The next hour is a blur in my memory. I recall pulling out of my driveway, thinking that it was scary as hell to know the planes had taken off from Boston; I was only 45 miles from there! What if I wasn’t safe? What about my family? What about everyone?! Next I remember being on Route 290 heading east and hearing the DJ saying that all air traffic had been grounded, and that no planes would be allowed in the air, and looking up into the sky and feeling creeped out by the fact that they sky was void of any planes at all, even though I’m certain I could have looked into the sky on any given day and seen the same sight… it was just scary as hell to know that we’d taken this measure because… good God… The United States of America was being attacked. At that time, we didn’t even know yet by whom. The next thing I remember is walking into the garage where I worked and seeing my manager standing there looking sort of like I felt, and asking him, “What the hell is going on?” He just shook his head, said he didn’t know, and that he was going to get one of the small televisions that was in the closet upstairs and see if he could get the news to come in, since there was no cable in the garage. He knew as much as I did, and logically I guess I knew that, but he was the first person I saw after hearing the news and I guess I just wanted someone to say “Don’t be scared, everything’s going to be all right.” In reality, though, at that moment in time, nobody could say such a thing with any sort of confidence. He did manage to hook up a small television in the room I worked in, and to get one of the local stations to come in; grainy though it may have been I think I would have lost my mind had I not had some form of access to the news that day. I, along with everyone else, was glued to it all day long.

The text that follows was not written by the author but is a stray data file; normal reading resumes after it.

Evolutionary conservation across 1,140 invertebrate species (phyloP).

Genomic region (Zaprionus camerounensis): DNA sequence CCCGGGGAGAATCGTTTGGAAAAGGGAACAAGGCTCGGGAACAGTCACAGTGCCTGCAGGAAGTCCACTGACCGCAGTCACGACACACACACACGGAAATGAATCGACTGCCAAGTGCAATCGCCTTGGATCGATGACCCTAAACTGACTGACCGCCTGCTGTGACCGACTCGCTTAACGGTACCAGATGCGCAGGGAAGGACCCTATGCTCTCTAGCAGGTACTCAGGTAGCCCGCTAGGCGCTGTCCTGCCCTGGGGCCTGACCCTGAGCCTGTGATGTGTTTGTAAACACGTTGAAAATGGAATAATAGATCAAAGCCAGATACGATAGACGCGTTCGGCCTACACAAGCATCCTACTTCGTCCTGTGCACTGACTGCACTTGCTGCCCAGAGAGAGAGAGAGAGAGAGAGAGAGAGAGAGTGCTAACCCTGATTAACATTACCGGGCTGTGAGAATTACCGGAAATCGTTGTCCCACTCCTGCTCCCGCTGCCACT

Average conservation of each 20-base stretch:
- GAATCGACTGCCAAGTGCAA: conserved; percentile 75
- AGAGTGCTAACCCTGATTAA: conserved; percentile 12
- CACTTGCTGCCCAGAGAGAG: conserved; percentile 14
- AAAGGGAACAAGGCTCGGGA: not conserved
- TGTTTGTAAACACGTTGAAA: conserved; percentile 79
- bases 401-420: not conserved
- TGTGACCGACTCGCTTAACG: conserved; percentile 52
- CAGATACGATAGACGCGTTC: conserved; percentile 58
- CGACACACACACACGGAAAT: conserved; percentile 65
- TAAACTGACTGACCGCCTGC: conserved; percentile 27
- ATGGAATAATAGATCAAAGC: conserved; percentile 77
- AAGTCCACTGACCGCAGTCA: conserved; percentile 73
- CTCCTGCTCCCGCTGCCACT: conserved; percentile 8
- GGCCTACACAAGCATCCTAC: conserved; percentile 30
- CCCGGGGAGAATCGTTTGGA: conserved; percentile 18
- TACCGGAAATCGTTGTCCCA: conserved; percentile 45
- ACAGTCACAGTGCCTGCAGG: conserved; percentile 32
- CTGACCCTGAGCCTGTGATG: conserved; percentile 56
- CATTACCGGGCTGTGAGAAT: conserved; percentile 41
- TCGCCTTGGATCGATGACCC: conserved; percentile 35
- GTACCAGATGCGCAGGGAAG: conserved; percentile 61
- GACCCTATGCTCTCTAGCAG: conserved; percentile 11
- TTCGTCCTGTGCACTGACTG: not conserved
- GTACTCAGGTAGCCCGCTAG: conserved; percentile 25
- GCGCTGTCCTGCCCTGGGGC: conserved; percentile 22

Looking back I realize that September 11th was not just one day. In the days and weeks that followed it did seem as though the world had come to a halt. It seemed as though nobody could breathe, as though nobody could function, as though the day… September 11th… just went on and on and on. The events of that morning and all of the related news were the only topics of conversation no matter where you were, who you were with, or what was going on around you. The small television stayed in the garage for a several days, always tuned to the news, and despite the fact that I continued to enter invoices into the computer and wait on customers and take phone calls, my attention was always fixed on any new information as it was presented. In the evenings, my husband and I would sit on the end of our bed, across from the television, a box of tissues between us, and cry with the victim’s families as they showed photos of their missing loved ones, begging for any information, for help, for someone to tell them this wasn’t really happening. Nobody got a happy ending. We cried and cried with them, unable to wrap our minds around even a portion of what they were going through.